- Keywords, keywords, keywords – the thing SEOs love the most. As you know, each one has a different strength. That’s why we should remember to prioritize them according to search potential. We can have thousands of these but the ones with the greatest potential should be regularly analyzed to check their visibility – there’s nothing worse than a site suffering because such a basic aspect was not taken care of.
- Further analysis should focus on why the competition is better than us, especially in terms of better-ranking subpages – hopefully we can take care of this issue quickly, especially because the reason can be quite simple, i.e. technical issues, or the competition has better tailored content or more authority for a certain subpage.
- Remember that SEO is affected by many factors – let’s catch up with (or pass!) the competition using various methods to reach clients, such as creating graphics, knowledge graphs, ensuring presence on themaps or creating graphics combined with video for a unique experience.
- Being multi-platform is the norm now; using only a computer is not something the modern user does – so of course every webpage we manage should also work properly on tablets and phones.
- Let’s make sure our websites meet our clients’ expectations – Google and its suggestions are invaluable in this point when it comes to which linking phrases we should use, etc. We can also feed Google and our pages good content, i.e. by writing comparisons, even ones like as Pepsi vs. Coca Cola – though it may seem silly, people want to know the answers to questions like these…which is better?
- Let’s not be indifferent to Google’s newest ‘inventions’ – let’s take advantage of the potential of tools like Direct Answer, that could result in an increase of traffic to our website.
- Let’s spend some time on content – This doesn’t mean whatever we can come up with in 5 minutes. Rather, let us examine what type of content suits a certain brand and what works best in social media.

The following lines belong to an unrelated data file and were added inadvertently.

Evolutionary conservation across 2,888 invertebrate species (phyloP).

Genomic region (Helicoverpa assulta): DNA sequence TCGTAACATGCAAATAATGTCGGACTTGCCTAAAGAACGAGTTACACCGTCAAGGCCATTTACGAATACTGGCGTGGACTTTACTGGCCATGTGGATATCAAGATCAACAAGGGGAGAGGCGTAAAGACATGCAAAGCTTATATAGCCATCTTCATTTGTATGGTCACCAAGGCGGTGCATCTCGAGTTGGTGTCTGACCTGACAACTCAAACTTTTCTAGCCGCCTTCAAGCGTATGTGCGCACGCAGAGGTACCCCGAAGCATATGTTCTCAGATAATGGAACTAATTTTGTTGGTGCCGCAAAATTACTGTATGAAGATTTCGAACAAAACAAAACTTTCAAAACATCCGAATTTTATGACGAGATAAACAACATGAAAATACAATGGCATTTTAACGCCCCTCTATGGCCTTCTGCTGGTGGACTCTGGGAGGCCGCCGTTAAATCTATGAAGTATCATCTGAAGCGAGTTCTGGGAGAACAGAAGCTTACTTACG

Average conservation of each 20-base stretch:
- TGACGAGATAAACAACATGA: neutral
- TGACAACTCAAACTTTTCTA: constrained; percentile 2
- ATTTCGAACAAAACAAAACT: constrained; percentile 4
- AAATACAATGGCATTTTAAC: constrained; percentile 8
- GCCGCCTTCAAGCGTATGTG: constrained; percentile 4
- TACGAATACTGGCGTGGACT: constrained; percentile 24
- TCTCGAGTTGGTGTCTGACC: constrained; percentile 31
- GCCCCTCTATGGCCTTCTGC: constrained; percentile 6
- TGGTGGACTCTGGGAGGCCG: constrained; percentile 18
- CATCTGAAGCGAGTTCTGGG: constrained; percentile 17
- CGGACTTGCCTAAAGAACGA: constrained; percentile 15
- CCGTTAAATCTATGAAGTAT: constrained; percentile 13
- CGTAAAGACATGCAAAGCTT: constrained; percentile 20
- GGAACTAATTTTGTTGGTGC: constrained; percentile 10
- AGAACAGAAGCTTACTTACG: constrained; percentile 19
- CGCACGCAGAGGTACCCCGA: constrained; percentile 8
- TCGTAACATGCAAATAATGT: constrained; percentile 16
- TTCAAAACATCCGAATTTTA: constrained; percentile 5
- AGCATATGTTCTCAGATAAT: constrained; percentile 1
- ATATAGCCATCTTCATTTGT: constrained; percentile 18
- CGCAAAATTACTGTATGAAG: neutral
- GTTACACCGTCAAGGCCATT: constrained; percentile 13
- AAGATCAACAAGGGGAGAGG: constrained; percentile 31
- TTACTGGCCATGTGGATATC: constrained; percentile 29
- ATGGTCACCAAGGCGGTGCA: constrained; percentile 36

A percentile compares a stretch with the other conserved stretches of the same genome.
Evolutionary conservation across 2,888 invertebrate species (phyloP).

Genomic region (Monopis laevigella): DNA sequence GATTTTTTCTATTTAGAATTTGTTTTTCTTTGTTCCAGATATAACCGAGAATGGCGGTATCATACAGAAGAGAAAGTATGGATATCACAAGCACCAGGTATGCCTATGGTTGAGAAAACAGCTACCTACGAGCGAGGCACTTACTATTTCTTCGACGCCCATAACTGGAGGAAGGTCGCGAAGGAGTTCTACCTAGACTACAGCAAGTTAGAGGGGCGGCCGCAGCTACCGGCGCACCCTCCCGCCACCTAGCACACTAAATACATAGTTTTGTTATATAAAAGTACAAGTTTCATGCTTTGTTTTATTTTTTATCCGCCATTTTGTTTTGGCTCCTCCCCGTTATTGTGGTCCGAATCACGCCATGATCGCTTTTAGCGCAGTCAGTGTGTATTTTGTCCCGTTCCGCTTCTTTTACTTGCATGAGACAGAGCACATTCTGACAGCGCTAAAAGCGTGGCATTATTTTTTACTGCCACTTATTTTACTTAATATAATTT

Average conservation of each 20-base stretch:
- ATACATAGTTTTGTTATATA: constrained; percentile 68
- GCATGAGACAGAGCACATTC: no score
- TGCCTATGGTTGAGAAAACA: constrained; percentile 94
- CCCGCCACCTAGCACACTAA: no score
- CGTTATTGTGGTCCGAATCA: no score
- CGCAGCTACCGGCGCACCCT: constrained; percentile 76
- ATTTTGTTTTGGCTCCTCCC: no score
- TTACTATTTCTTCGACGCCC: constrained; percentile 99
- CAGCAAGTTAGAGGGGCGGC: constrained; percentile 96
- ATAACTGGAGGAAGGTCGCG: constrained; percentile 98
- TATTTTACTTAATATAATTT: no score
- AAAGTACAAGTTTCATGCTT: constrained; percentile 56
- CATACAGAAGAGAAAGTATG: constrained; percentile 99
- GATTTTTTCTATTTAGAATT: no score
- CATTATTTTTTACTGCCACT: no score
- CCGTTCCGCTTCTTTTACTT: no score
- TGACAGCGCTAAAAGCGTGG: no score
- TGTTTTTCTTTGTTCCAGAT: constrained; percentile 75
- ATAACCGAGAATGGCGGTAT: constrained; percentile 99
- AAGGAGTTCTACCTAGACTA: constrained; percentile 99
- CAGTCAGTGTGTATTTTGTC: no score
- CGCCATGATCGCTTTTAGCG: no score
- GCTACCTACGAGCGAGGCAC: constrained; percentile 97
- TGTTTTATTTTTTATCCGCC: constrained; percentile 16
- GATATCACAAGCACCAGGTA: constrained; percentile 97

- As for content – it should be varied and on different platforms. That will help us be more credible and reach people from different target groups.
- Mobile has already been mentioned – all I want to add here is let’s not forget about smartphone applications – done well, they are indexed too.
- At the end of her presentation, Aleyda advised us all to compare the speed of a slow-loading website to the bounce rate. If the analysis doesn’t look good, I think you all know what to do.
Gianluca Fiorelli – Deconstructing Google
Gianluca Fiorelli is the creator and founder of the conference – the theme of all the meetings itself is very close to him, and this could be felt all throughout the presentation. This is an SEO specialist that is deeply involved in inbound marketing. He is also is one of the experts who regularly writes for Moz on extremely varied topics – Gialuca does not limit himself to just one area. Though he once worked in television, now he runs his own company called IloveSEO. This man knows how to build the right brand history, sell it and get users genuinely interested in products. He juggles different media with skill, giving companies what they need most, the interest of clients. At The Inbounder, he tried to reveal a few of Google’s secrets to us.
- The beginning of his presentation was especially useful to people who are not closely connected to SEO – a detailed step-by-step explanation of how the very widely discussed Hummingbird algorithm works.
- His presentation of how Rank Brain works as the third most important ranking factor was no less important.
- Speaking of Rank Brain, a very important thing was repeatedly highlighted –the use of quite natural language used every day in speech or in writing. Rank Brain covers 15% of all eye keywords globally.
- Gianluca’s presentation was bursting with examples of technical implementations.
- The speaker drew our attention to the structure our website itself. If everything is okay, Google will be able to understand it, mainly due to semantics, or schema 3.0 and HTML 5. This in turn leads to a better understanding of the information by the robot.
- Also discussed was the issue context I described above – personalized searches and context greatly affect the meaning of a query.
- Practical elements were also incorporated into the presentation – Gianluca showed, on examples, how semantics work in HTML 5